The United States said Thursday an advanced missile defense battery it plans to deploy to South Korea is not aimed at Russia, after Moscow expressed concern that the system would negatively affect the regional situation and provoke an arms race.
The U.S. military plans to bring a Terminal High-Altitude Area Defense (THAAD) missile defense battery into South Korea to help deter threats from North Korea. The U.S. has conducted a site survey for the system, though no decision has been announced as to where to put it.
Russia's foreign ministry voiced concerns about the plan, saying in a statement earlier Thursday that the plan "cannot but cause concern" and claiming that it will "inevitably have a negative impact on the strategic situation in the region and could provoke an arms race in Northeast Asia."
State Department deputy spokeswoman Marie Harf dismissed such concerns.
"We have very clearly said that we are committed to missile defense, but also to missile defense cooperation with Russia, which would enhance the security of both NATO and of Russia," Harf told reporters at a Foreign Press Center briefing.
"I understand there are strong opinions in Russia about missile defense. We have been very clear that it is not aimed at them and we are looking at a variety of other threats and we will continue talking to them and being transparent with them about why we are doing what we are doing," she said.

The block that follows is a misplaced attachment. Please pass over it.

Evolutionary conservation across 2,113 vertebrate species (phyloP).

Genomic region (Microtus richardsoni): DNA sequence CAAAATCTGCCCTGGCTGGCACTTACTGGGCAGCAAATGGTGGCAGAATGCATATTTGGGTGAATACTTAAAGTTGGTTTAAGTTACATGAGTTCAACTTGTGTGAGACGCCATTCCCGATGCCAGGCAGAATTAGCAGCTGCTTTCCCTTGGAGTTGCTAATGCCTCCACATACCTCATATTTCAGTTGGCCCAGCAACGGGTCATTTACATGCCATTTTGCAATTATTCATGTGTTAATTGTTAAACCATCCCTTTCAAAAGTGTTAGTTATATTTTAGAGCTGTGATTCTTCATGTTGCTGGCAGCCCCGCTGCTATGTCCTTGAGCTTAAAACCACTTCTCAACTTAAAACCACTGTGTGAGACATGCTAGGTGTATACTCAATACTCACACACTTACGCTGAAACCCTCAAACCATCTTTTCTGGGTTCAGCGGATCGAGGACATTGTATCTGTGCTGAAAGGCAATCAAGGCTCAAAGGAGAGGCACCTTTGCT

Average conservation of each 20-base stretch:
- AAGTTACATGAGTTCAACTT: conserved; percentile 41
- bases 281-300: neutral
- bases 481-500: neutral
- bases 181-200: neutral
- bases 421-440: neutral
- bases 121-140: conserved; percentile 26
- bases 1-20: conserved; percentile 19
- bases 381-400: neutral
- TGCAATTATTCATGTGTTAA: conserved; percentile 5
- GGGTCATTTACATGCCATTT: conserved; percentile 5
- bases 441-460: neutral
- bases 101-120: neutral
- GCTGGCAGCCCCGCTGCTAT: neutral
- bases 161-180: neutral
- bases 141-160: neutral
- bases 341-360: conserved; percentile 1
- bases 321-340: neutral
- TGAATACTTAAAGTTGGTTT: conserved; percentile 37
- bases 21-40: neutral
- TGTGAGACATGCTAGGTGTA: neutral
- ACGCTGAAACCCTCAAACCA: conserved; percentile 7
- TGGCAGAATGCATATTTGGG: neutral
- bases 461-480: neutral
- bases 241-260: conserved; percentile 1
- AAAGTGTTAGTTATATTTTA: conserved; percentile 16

Harf said the U.S. remains firm in its position that North Korea should first take concrete steps to demonstrate it is committed to giving up its nuclear program before the long-stalled six-party talks on denuclearization reopen.
"We've said that the North Koreans need to take certain steps before we can get back to the table and will continue to have those conversations," she said in response to a request for comment on Chinese Vice Foreign Minister Zhang Yesui's remarks that the U.S. should lower the bar for resuming the six-party talks.
She also said the U.S. sees a "quite a bit of urgency" in the nuclear issue.
"That's why ... there should be a high bar here. It is a very dangerous threat," she said. "We've seen increasingly provocative rhetoric coming out of North Korea, including with recent missile launches that are in violation of UN Security Council resolutions."
Harf stressed that Washington is not ignoring the North Korean nuclear issue, adding that the U.S. has "a whole team very focused on working with our partners and the rest of the six parties as well to see if we can get back to the table."
Asked for comment on the recent agreement on the establishment of a hotline between the South Korean and Chinese defense ministries, the spokeswoman said the concept of hotlines in general is good because it could be helpful in resolving territorial disputes like those surrounding the South and East China seas.
"Anything that can reduce tensions and try to get these disputes resolved peacefully we do think is a good thing. That's just one of those steps that we tend to observe across the board," she said. (Yonhap)